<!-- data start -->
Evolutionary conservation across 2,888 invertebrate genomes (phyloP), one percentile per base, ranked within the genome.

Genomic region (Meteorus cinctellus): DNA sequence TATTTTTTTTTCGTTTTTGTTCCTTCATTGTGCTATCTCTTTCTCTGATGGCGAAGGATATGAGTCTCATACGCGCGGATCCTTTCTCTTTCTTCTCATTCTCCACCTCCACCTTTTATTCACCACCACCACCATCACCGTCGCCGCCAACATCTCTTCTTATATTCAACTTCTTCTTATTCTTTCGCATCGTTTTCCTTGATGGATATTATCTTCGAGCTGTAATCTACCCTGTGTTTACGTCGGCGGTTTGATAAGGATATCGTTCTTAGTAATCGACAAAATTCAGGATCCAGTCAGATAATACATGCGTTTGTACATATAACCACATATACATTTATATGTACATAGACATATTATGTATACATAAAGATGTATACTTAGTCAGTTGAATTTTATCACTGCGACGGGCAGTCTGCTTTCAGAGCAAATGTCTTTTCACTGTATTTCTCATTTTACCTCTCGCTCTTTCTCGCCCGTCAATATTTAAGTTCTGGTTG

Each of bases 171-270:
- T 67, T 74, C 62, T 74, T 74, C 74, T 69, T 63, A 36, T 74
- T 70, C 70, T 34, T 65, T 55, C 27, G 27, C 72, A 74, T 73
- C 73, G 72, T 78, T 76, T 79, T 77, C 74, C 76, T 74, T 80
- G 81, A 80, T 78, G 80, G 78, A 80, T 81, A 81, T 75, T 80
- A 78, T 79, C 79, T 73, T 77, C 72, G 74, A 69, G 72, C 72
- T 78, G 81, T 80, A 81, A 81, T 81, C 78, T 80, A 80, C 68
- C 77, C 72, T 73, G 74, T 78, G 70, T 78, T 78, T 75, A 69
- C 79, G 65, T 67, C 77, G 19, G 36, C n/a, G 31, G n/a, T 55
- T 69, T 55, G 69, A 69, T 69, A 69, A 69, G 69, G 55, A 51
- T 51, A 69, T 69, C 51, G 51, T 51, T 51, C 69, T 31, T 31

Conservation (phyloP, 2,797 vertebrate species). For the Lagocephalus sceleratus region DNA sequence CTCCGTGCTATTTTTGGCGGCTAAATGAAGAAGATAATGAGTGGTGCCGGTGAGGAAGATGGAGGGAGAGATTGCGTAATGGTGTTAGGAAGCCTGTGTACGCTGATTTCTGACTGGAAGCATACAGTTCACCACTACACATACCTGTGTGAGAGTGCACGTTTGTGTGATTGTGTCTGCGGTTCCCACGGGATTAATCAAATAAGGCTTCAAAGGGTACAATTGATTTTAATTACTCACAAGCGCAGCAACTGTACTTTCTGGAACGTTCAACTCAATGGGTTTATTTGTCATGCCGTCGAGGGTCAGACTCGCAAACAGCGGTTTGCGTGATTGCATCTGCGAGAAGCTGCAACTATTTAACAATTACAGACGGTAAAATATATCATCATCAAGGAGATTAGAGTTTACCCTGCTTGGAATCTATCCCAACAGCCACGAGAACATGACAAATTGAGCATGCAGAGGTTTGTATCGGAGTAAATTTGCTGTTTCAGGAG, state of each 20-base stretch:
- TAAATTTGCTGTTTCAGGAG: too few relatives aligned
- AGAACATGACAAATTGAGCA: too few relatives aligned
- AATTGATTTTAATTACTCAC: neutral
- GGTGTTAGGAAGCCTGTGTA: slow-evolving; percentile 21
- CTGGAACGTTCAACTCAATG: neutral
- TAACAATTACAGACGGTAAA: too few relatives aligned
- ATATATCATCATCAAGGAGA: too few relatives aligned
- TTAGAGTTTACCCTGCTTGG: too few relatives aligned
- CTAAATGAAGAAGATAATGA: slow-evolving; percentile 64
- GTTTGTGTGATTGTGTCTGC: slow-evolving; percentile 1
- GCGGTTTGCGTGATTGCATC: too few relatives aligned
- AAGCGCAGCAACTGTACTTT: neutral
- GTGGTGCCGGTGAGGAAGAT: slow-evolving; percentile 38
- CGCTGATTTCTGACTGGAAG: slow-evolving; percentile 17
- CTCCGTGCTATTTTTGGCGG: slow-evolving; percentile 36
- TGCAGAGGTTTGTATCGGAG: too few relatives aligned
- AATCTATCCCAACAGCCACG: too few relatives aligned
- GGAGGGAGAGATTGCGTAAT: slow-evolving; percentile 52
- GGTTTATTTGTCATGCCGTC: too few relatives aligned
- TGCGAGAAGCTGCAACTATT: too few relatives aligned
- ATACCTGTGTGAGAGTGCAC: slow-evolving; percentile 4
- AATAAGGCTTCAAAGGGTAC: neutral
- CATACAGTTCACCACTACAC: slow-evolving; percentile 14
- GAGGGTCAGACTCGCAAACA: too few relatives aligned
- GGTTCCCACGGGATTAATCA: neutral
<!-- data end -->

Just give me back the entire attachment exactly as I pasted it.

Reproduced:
Evolutionary conservation across 2,888 invertebrate genomes (phyloP), one percentile per base, ranked within the genome.

Genomic region (Meteorus cinctellus): DNA sequence TATTTTTTTTTCGTTTTTGTTCCTTCATTGTGCTATCTCTTTCTCTGATGGCGAAGGATATGAGTCTCATACGCGCGGATCCTTTCTCTTTCTTCTCATTCTCCACCTCCACCTTTTATTCACCACCACCACCATCACCGTCGCCGCCAACATCTCTTCTTATATTCAACTTCTTCTTATTCTTTCGCATCGTTTTCCTTGATGGATATTATCTTCGAGCTGTAATCTACCCTGTGTTTACGTCGGCGGTTTGATAAGGATATCGTTCTTAGTAATCGACAAAATTCAGGATCCAGTCAGATAATACATGCGTTTGTACATATAACCACATATACATTTATATGTACATAGACATATTATGTATACATAAAGATGTATACTTAGTCAGTTGAATTTTATCACTGCGACGGGCAGTCTGCTTTCAGAGCAAATGTCTTTTCACTGTATTTCTCATTTTACCTCTCGCTCTTTCTCGCCCGTCAATATTTAAGTTCTGGTTG

Each of bases 171-270:
- T 67, T 74, C 62, T 74, T 74, C 74, T 69, T 63, A 36, T 74
- T 70, C 70, T 34, T 65, T 55, C 27, G 27, C 72, A 74, T 73
- C 73, G 72, T 78, T 76, T 79, T 77, C 74, C 76, T 74, T 80
- G 81, A 80, T 78, G 80, G 78, A 80, T 81, A 81, T 75, T 80
- A 78, T 79, C 79, T 73, T 77, C 72, G 74, A 69, G 72, C 72
- T 78, G 81, T 80, A 81, A 81, T 81, C 78, T 80, A 80, C 68
- C 77, C 72, T 73, G 74, T 78, G 70, T 78, T 78, T 75, A 69
- C 79, G 65, T 67, C 77, G 19, G 36, C n/a, G 31, G n/a, T 55
- T 69, T 55, G 69, A 69, T 69, A 69, A 69, G 69, G 55, A 51
- T 51, A 69, T 69, C 51, G 51, T 51, T 51, C 69, T 31, T 31

Conservation (phyloP, 2,797 vertebrate species). For the Lagocephalus sceleratus region DNA sequence CTCCGTGCTATTTTTGGCGGCTAAATGAAGAAGATAATGAGTGGTGCCGGTGAGGAAGATGGAGGGAGAGATTGCGTAATGGTGTTAGGAAGCCTGTGTACGCTGATTTCTGACTGGAAGCATACAGTTCACCACTACACATACCTGTGTGAGAGTGCACGTTTGTGTGATTGTGTCTGCGGTTCCCACGGGATTAATCAAATAAGGCTTCAAAGGGTACAATTGATTTTAATTACTCACAAGCGCAGCAACTGTACTTTCTGGAACGTTCAACTCAATGGGTTTATTTGTCATGCCGTCGAGGGTCAGACTCGCAAACAGCGGTTTGCGTGATTGCATCTGCGAGAAGCTGCAACTATTTAACAATTACAGACGGTAAAATATATCATCATCAAGGAGATTAGAGTTTACCCTGCTTGGAATCTATCCCAACAGCCACGAGAACATGACAAATTGAGCATGCAGAGGTTTGTATCGGAGTAAATTTGCTGTTTCAGGAG, state of each 20-base stretch:
- TAAATTTGCTGTTTCAGGAG: too few relatives aligned
- AGAACATGACAAATTGAGCA: too few relatives aligned
- AATTGATTTTAATTACTCAC: neutral
- GGTGTTAGGAAGCCTGTGTA: slow-evolving; percentile 21
- CTGGAACGTTCAACTCAATG: neutral
- TAACAATTACAGACGGTAAA: too few relatives aligned
- ATATATCATCATCAAGGAGA: too few relatives aligned
- TTAGAGTTTACCCTGCTTGG: too few relatives aligned
- CTAAATGAAGAAGATAATGA: slow-evolving; percentile 64
- GTTTGTGTGATTGTGTCTGC: slow-evolving; percentile 1
- GCGGTTTGCGTGATTGCATC: too few relatives aligned
- AAGCGCAGCAACTGTACTTT: neutral
- GTGGTGCCGGTGAGGAAGAT: slow-evolving; percentile 38
- CGCTGATTTCTGACTGGAAG: slow-evolving; percentile 17
- CTCCGTGCTATTTTTGGCGG: slow-evolving; percentile 36
- TGCAGAGGTTTGTATCGGAG: too few relatives aligned
- AATCTATCCCAACAGCCACG: too few relatives aligned
- GGAGGGAGAGATTGCGTAAT: slow-evolving; percentile 52
- GGTTTATTTGTCATGCCGTC: too few relatives aligned
- TGCGAGAAGCTGCAACTATT: too few relatives aligned
- ATACCTGTGTGAGAGTGCAC: slow-evolving; percentile 4
- AATAAGGCTTCAAAGGGTAC: neutral
- CATACAGTTCACCACTACAC: slow-evolving; percentile 14
- GAGGGTCAGACTCGCAAACA: too few relatives aligned
- GGTTCCCACGGGATTAATCA: neutral